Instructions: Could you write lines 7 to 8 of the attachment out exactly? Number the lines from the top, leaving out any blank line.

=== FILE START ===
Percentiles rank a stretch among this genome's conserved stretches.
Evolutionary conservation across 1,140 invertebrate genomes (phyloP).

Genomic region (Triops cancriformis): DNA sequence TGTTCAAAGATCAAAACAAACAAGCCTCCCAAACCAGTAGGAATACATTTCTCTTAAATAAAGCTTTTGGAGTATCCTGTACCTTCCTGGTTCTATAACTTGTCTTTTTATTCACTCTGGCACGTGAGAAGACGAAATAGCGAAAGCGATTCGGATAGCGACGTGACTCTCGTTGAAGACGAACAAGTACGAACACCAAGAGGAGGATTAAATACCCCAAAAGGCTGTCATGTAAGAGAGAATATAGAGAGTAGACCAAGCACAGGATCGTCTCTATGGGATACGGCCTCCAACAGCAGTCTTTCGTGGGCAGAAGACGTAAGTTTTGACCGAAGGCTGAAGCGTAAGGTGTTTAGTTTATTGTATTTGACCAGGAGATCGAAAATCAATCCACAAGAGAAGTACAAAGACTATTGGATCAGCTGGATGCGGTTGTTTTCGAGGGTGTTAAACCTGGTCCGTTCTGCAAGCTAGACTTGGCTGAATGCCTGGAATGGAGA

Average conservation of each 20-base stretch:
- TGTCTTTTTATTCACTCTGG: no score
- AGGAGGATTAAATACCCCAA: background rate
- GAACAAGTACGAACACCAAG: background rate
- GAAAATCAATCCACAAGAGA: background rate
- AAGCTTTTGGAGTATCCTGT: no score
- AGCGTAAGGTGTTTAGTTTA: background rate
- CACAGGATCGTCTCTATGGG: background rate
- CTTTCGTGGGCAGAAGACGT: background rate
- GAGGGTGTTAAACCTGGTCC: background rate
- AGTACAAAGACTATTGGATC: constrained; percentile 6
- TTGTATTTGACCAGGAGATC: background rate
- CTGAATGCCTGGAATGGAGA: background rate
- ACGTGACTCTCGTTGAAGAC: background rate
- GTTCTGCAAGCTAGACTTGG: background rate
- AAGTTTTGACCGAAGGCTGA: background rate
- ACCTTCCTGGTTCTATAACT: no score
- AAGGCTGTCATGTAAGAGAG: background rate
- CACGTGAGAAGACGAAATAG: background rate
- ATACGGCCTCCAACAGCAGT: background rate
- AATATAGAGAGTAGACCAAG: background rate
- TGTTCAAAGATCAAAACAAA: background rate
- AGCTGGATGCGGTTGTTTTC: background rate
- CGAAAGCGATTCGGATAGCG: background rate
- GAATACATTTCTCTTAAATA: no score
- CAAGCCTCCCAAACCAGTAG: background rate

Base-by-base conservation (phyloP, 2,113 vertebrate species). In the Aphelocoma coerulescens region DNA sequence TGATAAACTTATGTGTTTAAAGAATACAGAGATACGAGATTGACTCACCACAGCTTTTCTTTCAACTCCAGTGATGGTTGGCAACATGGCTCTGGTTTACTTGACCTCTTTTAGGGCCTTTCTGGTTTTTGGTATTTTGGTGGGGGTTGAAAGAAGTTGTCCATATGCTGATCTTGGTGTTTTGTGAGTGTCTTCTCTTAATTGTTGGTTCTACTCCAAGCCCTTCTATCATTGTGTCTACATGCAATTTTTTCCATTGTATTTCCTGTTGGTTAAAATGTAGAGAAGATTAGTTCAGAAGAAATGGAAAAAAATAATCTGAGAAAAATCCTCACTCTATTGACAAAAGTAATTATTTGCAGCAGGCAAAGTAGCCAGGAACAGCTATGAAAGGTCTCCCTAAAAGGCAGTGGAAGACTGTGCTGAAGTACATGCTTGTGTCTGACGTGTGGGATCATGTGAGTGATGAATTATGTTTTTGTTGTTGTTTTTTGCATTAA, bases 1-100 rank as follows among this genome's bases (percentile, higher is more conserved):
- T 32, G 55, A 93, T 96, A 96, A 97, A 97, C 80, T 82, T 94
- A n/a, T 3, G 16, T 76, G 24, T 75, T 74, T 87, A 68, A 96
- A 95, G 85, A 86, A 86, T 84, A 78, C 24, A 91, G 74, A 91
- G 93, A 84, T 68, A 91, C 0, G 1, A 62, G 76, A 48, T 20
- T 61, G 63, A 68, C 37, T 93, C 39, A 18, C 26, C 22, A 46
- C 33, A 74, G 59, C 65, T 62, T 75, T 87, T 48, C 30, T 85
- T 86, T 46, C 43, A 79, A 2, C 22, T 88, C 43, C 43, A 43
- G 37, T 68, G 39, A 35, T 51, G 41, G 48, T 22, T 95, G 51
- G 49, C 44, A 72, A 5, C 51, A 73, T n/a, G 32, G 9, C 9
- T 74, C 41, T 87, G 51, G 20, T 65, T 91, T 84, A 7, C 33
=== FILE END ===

- GAACAAGTACGAACACCAAG: background rate
- GAAAATCAATCCACAAGAGA: background rate